Romantic Relationships Involving People With BPD
Signs You Might Be Dating Someone with BPD - Borderline Personality Disorder Treatment
It's what Winona Ryder's character was diagnosed with in Girl: Interrupted. It's what Jennifer Lawrence may have had in Silver Linings Playbook, in which her character's specific mental health condition went unnamed. The largely unfair stereotype that has emerged of BPD—partially because of some Hollywood portrayal—is that of a crazed, manic, uncontrollable woman. To learn more about the condition, I spoke to Dr. Barbara Greenberg: It's a personality disorder that's really all about having very intense moods, feeling very unstable in relationships, and seeing the world in black and white—things are either all good or all bad. People with borderline feel empty, and they are always trying to fight off what they perceive as rejection and abandonment, so they see abandonment and rejection where it doesn't necessarily exist. They're so afraid of being alone, abandoned, or left, or people breaking up with them, that they sense it where it doesn't exist and they need tons of reassurance.
Signs You Might Be Dating Someone with BPD
Stephanie, of Jacksonville, Florida, has struggled with depression since she was a child. But in , her mental health took a turn for the worse and her mood swings started to create conflict with her husband, Jerome. At first, Stephanie was diagnosed with bipolar disorder , but when she found another doctor who took the time to complete a thorough evaluation, she learned the true culprit was borderline personality disorder BPD , which she was diagnosed with six months later. Borderline personality disorder BPD is a mental illness that can cause affected individuals to have a negative self-image, make risky or impulsive choices, engage in self-harming behaviors, and have intense emotions and mood swings.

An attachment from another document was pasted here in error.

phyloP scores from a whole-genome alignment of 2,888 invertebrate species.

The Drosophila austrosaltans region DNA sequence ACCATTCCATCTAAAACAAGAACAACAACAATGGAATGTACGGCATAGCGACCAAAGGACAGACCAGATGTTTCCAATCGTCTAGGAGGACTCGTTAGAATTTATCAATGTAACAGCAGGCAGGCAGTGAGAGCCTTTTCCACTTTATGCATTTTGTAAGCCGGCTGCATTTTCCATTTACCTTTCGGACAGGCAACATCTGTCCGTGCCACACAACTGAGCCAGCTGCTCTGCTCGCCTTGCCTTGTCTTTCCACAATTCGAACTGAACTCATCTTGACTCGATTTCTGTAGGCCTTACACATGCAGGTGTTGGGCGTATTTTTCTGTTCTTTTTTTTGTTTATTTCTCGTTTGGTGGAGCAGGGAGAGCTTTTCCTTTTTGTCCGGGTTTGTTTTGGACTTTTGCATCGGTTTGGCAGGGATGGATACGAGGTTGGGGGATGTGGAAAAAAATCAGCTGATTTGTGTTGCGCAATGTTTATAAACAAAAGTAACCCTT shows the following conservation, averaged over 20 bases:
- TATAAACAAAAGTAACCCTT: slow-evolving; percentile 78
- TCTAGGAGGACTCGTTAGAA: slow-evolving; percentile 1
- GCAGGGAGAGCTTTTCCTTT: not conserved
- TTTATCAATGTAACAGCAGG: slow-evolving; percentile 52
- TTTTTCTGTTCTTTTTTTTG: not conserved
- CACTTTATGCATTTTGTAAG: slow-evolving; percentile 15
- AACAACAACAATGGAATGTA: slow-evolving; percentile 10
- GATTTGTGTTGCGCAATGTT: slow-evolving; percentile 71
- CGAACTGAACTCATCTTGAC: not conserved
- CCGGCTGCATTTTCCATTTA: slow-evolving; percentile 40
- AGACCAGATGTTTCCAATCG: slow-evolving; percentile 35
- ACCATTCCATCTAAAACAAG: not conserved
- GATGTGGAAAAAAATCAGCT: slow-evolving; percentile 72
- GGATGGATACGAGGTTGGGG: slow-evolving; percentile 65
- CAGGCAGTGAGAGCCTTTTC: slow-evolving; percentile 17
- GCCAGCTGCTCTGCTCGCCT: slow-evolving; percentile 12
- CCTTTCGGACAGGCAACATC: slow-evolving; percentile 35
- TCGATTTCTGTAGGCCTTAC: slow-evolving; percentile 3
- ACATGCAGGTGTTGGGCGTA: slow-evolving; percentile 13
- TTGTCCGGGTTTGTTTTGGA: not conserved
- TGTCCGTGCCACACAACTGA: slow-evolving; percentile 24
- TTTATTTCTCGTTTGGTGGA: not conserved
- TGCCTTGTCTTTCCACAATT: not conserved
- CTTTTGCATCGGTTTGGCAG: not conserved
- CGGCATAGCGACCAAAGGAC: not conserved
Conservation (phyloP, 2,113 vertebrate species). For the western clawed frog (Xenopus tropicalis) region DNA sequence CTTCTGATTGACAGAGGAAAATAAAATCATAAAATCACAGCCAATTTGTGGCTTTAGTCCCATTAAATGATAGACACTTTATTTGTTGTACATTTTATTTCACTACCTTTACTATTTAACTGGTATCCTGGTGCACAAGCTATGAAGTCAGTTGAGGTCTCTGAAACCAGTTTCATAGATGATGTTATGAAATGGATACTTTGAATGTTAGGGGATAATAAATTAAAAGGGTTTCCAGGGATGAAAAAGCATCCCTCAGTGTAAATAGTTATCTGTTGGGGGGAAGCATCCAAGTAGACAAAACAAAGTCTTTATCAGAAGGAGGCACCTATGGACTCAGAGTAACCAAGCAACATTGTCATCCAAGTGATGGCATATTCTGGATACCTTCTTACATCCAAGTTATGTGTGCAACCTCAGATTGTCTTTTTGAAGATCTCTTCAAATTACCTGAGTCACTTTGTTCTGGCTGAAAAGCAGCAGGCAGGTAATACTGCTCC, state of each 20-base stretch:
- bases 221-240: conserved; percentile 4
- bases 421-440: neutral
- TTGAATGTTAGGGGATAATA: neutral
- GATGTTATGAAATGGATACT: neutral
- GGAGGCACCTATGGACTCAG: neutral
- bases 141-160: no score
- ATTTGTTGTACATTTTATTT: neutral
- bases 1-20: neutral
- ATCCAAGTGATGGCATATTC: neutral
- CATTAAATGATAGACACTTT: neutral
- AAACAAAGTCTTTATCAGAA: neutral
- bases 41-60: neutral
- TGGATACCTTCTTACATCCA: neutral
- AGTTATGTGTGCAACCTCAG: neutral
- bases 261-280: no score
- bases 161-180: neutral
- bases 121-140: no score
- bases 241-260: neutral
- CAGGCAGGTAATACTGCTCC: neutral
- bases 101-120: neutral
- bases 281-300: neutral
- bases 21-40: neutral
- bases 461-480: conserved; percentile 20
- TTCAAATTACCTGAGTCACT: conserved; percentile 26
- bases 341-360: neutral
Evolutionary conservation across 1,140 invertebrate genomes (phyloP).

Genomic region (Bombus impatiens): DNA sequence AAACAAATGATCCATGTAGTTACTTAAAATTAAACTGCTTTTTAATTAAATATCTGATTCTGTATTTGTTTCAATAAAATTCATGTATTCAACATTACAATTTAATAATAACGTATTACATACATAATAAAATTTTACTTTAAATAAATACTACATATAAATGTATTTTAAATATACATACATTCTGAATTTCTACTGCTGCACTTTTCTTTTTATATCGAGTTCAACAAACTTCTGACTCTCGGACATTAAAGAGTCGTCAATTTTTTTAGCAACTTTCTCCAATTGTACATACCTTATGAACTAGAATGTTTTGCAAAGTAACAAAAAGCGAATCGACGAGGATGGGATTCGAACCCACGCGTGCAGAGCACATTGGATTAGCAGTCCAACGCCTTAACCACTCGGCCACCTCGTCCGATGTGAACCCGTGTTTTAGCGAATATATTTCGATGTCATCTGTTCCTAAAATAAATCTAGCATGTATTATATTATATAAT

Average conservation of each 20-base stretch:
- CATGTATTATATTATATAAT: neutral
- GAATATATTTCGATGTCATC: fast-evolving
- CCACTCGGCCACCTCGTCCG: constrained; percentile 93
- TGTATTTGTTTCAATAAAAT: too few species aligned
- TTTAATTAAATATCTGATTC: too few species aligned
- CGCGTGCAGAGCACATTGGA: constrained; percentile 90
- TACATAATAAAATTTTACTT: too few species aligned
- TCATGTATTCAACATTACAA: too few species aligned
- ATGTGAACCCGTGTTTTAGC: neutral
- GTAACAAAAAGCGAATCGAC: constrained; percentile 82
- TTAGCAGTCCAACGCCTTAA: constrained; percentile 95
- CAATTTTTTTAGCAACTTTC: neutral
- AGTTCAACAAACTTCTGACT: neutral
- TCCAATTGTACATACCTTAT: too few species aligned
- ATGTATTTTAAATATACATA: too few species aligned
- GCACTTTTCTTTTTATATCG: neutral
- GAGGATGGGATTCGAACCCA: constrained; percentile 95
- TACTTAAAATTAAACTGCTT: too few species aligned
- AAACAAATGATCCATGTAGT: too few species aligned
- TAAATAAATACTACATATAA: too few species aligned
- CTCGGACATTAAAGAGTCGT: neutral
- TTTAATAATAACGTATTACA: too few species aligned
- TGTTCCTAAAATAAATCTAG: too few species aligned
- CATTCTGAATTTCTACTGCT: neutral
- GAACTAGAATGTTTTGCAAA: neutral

Some of the comments hit home because, from an early age, I have had an extremely tempestuous love life, but I also know it can work if both partners learn to understand each other. This is a hard concept to explain to a healthy person, who may have only ever felt something close to this when someone they love passes away, or they lose something they hold dear in their life. People with BPD, even in their happiest periods, experience this pervasive feeling of emptiness almost every day, and often they try and fill this with things that stimulate them. Personally, the only thing that gives me true happiness is other people, which is why BPD is a cruel illness — because most people who suffer from it are gregarious, true people lovers, but they struggle to maintain close relationships because of their illness.